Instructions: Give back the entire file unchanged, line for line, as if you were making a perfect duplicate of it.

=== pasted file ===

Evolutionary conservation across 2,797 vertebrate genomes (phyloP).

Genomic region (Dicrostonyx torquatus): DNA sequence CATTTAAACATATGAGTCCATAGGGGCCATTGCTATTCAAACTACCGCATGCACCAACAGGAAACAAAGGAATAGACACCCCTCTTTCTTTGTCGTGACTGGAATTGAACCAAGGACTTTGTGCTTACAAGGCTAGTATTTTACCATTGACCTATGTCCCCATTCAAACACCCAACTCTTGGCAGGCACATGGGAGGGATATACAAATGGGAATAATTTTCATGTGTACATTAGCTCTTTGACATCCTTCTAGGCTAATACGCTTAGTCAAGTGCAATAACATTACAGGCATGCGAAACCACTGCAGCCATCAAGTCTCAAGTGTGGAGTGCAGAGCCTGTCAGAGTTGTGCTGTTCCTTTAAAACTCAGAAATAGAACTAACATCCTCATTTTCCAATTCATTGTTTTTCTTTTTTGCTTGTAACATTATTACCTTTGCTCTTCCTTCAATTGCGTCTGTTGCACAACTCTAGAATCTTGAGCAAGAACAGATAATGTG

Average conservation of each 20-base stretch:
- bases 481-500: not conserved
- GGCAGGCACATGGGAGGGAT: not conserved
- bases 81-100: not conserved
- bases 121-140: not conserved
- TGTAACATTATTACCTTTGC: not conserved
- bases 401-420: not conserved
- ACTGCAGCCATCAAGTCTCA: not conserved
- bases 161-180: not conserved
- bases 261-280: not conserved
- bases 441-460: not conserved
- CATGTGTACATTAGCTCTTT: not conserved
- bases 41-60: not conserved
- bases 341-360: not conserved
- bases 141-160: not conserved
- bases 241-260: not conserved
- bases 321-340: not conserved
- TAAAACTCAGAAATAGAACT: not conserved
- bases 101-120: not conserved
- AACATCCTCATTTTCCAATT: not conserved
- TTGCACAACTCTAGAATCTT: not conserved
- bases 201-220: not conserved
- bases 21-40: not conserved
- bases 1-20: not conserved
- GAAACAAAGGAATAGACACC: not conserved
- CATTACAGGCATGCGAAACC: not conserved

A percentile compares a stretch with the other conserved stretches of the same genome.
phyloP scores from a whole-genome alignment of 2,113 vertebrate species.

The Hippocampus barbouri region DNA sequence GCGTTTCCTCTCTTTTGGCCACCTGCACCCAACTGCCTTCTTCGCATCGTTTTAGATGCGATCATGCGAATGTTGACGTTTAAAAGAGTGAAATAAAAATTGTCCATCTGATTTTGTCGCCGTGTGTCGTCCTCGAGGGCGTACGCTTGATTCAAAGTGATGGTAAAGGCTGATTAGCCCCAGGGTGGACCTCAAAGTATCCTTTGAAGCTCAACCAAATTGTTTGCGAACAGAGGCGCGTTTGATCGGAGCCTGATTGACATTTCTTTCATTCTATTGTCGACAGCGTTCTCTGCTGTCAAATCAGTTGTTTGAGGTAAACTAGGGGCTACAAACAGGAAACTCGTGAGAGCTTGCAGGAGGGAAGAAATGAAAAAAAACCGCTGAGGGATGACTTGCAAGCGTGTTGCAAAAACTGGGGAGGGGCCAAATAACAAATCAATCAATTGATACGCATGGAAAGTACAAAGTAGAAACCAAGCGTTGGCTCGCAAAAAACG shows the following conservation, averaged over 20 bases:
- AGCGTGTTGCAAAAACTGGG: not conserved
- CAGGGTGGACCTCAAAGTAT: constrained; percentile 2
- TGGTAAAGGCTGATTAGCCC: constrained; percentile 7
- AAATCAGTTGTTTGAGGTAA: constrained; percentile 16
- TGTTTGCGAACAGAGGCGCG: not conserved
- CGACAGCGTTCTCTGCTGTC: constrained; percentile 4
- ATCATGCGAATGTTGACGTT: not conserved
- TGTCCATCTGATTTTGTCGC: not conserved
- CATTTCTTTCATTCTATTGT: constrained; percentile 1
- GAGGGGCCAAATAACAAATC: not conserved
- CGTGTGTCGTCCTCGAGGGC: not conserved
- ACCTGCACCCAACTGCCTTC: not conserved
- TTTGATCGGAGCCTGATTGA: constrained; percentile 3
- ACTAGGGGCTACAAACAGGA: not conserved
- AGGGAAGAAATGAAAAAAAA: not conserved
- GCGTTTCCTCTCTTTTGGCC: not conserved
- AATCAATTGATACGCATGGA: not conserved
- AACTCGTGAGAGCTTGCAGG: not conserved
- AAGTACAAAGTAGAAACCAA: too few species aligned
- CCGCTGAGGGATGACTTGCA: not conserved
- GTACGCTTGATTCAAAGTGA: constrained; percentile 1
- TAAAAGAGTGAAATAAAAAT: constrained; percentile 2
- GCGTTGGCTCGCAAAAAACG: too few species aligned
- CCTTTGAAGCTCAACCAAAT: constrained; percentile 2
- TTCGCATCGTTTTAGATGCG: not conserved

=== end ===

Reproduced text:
Evolutionary conservation across 2,797 vertebrate genomes (phyloP).

Genomic region (Dicrostonyx torquatus): DNA sequence CATTTAAACATATGAGTCCATAGGGGCCATTGCTATTCAAACTACCGCATGCACCAACAGGAAACAAAGGAATAGACACCCCTCTTTCTTTGTCGTGACTGGAATTGAACCAAGGACTTTGTGCTTACAAGGCTAGTATTTTACCATTGACCTATGTCCCCATTCAAACACCCAACTCTTGGCAGGCACATGGGAGGGATATACAAATGGGAATAATTTTCATGTGTACATTAGCTCTTTGACATCCTTCTAGGCTAATACGCTTAGTCAAGTGCAATAACATTACAGGCATGCGAAACCACTGCAGCCATCAAGTCTCAAGTGTGGAGTGCAGAGCCTGTCAGAGTTGTGCTGTTCCTTTAAAACTCAGAAATAGAACTAACATCCTCATTTTCCAATTCATTGTTTTTCTTTTTTGCTTGTAACATTATTACCTTTGCTCTTCCTTCAATTGCGTCTGTTGCACAACTCTAGAATCTTGAGCAAGAACAGATAATGTG

Average conservation of each 20-base stretch:
- bases 481-500: not conserved
- GGCAGGCACATGGGAGGGAT: not conserved
- bases 81-100: not conserved
- bases 121-140: not conserved
- TGTAACATTATTACCTTTGC: not conserved
- bases 401-420: not conserved
- ACTGCAGCCATCAAGTCTCA: not conserved
- bases 161-180: not conserved
- bases 261-280: not conserved
- bases 441-460: not conserved
- CATGTGTACATTAGCTCTTT: not conserved
- bases 41-60: not conserved
- bases 341-360: not conserved
- bases 141-160: not conserved
- bases 241-260: not conserved
- bases 321-340: not conserved
- TAAAACTCAGAAATAGAACT: not conserved
- bases 101-120: not conserved
- AACATCCTCATTTTCCAATT: not conserved
- TTGCACAACTCTAGAATCTT: not conserved
- bases 201-220: not conserved
- bases 21-40: not conserved
- bases 1-20: not conserved
- GAAACAAAGGAATAGACACC: not conserved
- CATTACAGGCATGCGAAACC: not conserved

A percentile compares a stretch with the other conserved stretches of the same genome.
phyloP scores from a whole-genome alignment of 2,113 vertebrate species.

The Hippocampus barbouri region DNA sequence GCGTTTCCTCTCTTTTGGCCACCTGCACCCAACTGCCTTCTTCGCATCGTTTTAGATGCGATCATGCGAATGTTGACGTTTAAAAGAGTGAAATAAAAATTGTCCATCTGATTTTGTCGCCGTGTGTCGTCCTCGAGGGCGTACGCTTGATTCAAAGTGATGGTAAAGGCTGATTAGCCCCAGGGTGGACCTCAAAGTATCCTTTGAAGCTCAACCAAATTGTTTGCGAACAGAGGCGCGTTTGATCGGAGCCTGATTGACATTTCTTTCATTCTATTGTCGACAGCGTTCTCTGCTGTCAAATCAGTTGTTTGAGGTAAACTAGGGGCTACAAACAGGAAACTCGTGAGAGCTTGCAGGAGGGAAGAAATGAAAAAAAACCGCTGAGGGATGACTTGCAAGCGTGTTGCAAAAACTGGGGAGGGGCCAAATAACAAATCAATCAATTGATACGCATGGAAAGTACAAAGTAGAAACCAAGCGTTGGCTCGCAAAAAACG shows the following conservation, averaged over 20 bases:
- AGCGTGTTGCAAAAACTGGG: not conserved
- CAGGGTGGACCTCAAAGTAT: constrained; percentile 2
- TGGTAAAGGCTGATTAGCCC: constrained; percentile 7
- AAATCAGTTGTTTGAGGTAA: constrained; percentile 16
- TGTTTGCGAACAGAGGCGCG: not conserved
- CGACAGCGTTCTCTGCTGTC: constrained; percentile 4
- ATCATGCGAATGTTGACGTT: not conserved
- TGTCCATCTGATTTTGTCGC: not conserved
- CATTTCTTTCATTCTATTGT: constrained; percentile 1
- GAGGGGCCAAATAACAAATC: not conserved
- CGTGTGTCGTCCTCGAGGGC: not conserved
- ACCTGCACCCAACTGCCTTC: not conserved
- TTTGATCGGAGCCTGATTGA: constrained; percentile 3
- ACTAGGGGCTACAAACAGGA: not conserved
- AGGGAAGAAATGAAAAAAAA: not conserved
- GCGTTTCCTCTCTTTTGGCC: not conserved
- AATCAATTGATACGCATGGA: not conserved
- AACTCGTGAGAGCTTGCAGG: not conserved
- AAGTACAAAGTAGAAACCAA: too few species aligned
- CCGCTGAGGGATGACTTGCA: not conserved
- GTACGCTTGATTCAAAGTGA: constrained; percentile 1
- TAAAAGAGTGAAATAAAAAT: constrained; percentile 2
- GCGTTGGCTCGCAAAAAACG: too few species aligned
- CCTTTGAAGCTCAACCAAAT: constrained; percentile 2
- TTCGCATCGTTTTAGATGCG: not conserved